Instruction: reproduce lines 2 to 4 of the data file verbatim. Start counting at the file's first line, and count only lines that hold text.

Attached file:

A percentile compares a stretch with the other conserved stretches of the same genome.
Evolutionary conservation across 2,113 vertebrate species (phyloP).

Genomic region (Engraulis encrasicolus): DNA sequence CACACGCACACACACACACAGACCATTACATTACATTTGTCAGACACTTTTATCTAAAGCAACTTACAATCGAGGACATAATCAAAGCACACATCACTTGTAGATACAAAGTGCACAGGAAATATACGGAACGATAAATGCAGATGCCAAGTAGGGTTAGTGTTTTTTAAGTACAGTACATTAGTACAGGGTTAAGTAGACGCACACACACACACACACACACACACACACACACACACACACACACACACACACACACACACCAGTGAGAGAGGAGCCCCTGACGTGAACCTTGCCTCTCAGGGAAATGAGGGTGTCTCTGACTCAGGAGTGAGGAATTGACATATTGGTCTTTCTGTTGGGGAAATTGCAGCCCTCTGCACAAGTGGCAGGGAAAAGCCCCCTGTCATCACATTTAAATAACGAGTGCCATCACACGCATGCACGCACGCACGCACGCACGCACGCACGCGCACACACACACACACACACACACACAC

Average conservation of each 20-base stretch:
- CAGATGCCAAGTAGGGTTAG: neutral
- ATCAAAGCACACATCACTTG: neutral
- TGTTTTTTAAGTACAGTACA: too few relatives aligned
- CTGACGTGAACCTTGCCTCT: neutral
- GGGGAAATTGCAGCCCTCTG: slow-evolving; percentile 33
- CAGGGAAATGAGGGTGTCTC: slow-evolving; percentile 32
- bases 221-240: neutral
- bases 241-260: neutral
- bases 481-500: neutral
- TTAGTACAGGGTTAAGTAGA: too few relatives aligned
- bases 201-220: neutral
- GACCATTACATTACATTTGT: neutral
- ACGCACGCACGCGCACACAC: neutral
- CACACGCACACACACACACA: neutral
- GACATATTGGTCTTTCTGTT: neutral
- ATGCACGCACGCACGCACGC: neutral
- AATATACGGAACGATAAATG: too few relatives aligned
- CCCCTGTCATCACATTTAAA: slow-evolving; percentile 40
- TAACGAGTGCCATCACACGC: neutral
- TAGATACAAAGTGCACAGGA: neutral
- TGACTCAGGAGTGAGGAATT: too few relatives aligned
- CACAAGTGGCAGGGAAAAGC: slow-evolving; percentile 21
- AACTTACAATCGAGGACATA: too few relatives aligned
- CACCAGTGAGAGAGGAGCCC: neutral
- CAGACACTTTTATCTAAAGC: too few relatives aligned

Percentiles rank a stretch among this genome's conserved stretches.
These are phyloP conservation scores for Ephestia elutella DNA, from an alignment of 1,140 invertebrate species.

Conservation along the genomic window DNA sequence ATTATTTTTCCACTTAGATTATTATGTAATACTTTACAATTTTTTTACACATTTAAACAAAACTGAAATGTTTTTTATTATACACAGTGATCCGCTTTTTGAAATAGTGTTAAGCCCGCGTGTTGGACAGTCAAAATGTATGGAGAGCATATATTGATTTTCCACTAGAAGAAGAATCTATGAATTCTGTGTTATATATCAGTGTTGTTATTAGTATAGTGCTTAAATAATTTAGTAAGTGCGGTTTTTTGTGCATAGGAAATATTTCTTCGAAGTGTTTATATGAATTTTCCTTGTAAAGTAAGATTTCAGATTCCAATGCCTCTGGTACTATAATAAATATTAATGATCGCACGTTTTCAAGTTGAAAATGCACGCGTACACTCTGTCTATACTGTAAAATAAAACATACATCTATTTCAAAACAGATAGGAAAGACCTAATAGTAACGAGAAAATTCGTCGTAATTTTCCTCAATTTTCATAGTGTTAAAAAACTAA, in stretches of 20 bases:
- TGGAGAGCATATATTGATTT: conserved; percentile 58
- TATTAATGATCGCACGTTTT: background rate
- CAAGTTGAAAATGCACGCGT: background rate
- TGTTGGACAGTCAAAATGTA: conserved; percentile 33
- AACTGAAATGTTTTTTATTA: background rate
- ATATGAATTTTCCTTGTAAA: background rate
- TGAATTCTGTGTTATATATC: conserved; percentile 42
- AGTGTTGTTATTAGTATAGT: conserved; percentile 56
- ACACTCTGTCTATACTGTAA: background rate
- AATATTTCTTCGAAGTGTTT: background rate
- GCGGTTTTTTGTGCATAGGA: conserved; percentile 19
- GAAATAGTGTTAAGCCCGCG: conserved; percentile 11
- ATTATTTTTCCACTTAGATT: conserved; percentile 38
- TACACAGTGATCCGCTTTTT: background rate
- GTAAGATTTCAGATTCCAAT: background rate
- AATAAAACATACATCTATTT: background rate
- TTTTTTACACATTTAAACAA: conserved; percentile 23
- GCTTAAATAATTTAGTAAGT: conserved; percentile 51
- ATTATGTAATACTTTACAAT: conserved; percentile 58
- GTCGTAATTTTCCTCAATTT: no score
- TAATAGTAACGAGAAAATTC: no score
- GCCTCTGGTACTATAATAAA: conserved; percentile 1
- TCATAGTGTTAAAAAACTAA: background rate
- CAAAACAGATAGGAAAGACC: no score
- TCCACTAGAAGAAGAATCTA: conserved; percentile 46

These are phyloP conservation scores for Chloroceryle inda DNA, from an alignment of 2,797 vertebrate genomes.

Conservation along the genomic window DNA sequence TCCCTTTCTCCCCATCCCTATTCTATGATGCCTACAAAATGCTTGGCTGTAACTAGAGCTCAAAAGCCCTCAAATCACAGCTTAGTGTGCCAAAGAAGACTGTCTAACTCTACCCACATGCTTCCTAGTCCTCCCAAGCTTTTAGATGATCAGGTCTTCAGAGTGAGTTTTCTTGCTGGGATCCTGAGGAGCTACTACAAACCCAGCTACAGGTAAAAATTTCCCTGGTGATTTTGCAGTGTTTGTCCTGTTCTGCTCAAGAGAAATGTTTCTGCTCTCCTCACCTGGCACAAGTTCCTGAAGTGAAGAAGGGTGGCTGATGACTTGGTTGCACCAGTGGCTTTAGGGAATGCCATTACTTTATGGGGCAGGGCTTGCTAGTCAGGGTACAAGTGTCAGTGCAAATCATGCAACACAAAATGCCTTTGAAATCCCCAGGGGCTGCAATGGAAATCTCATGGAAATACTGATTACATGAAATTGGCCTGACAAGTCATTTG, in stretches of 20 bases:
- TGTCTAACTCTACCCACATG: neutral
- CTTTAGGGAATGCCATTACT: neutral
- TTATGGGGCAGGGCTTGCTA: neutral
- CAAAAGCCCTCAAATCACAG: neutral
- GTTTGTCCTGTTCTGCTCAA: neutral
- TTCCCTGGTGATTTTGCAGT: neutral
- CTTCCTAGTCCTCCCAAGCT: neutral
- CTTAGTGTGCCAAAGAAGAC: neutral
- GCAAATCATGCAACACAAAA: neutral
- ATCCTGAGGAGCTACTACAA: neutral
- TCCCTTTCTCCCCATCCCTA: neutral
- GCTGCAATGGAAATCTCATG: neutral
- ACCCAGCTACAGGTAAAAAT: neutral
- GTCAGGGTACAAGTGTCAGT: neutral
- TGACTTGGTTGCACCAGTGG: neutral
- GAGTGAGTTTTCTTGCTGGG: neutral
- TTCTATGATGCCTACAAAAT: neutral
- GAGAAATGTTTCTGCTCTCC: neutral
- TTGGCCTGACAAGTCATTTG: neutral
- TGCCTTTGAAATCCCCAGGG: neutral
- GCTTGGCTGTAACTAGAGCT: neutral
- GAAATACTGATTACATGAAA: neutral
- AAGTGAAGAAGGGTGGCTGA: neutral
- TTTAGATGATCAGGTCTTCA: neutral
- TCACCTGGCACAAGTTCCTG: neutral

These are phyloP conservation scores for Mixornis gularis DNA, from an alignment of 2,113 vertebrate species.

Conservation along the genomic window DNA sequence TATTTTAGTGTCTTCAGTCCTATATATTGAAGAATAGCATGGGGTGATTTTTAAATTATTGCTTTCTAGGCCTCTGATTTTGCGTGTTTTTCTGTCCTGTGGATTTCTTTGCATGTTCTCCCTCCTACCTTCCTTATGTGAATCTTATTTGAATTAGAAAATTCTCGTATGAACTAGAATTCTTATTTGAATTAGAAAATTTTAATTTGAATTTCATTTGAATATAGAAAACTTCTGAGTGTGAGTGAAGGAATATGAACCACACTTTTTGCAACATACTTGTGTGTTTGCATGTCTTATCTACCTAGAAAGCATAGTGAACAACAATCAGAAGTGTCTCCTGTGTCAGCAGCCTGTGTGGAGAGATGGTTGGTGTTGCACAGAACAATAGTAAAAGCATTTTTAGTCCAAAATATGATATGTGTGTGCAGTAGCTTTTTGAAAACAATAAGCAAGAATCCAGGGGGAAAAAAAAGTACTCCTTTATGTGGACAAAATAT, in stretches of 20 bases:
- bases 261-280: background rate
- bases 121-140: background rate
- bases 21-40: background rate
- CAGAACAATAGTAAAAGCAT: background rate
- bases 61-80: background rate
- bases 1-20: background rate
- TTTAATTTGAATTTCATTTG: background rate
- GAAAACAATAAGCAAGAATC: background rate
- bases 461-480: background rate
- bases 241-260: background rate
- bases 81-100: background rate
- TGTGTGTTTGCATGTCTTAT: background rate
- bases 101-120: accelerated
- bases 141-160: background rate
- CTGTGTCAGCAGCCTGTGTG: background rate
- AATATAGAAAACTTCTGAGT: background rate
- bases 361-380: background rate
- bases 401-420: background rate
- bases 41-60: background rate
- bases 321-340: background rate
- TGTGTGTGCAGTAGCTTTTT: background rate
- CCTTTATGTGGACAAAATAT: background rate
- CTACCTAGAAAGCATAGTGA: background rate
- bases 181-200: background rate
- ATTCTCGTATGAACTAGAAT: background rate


Evolutionary conservation across 2,113 vertebrate species (phyloP).

Genomic region (Engraulis encrasicolus): DNA sequence CACACGCACACACACACACAGACCATTACATTACATTTGTCAGACACTTTTATCTAAAGCAACTTACAATCGAGGACATAATCAAAGCACACATCACTTGTAGATACAAAGTGCACAGGAAATATACGGAACGATAAATGCAGATGCCAAGTAGGGTTAGTGTTTTTTAAGTACAGTACATTAGTACAGGGTTAAGTAGACGCACACACACACACACACACACACACACACACACACACACACACACACACACACACACACACCAGTGAGAGAGGAGCCCCTGACGTGAACCTTGCCTCTCAGGGAAATGAGGGTGTCTCTGACTCAGGAGTGAGGAATTGACATATTGGTCTTTCTGTTGGGGAAATTGCAGCCCTCTGCACAAGTGGCAGGGAAAAGCCCCCTGTCATCACATTTAAATAACGAGTGCCATCACACGCATGCACGCACGCACGCACGCACGCACGCACGCGCACACACACACACACACACACACACAC

Average conservation of each 20-base stretch: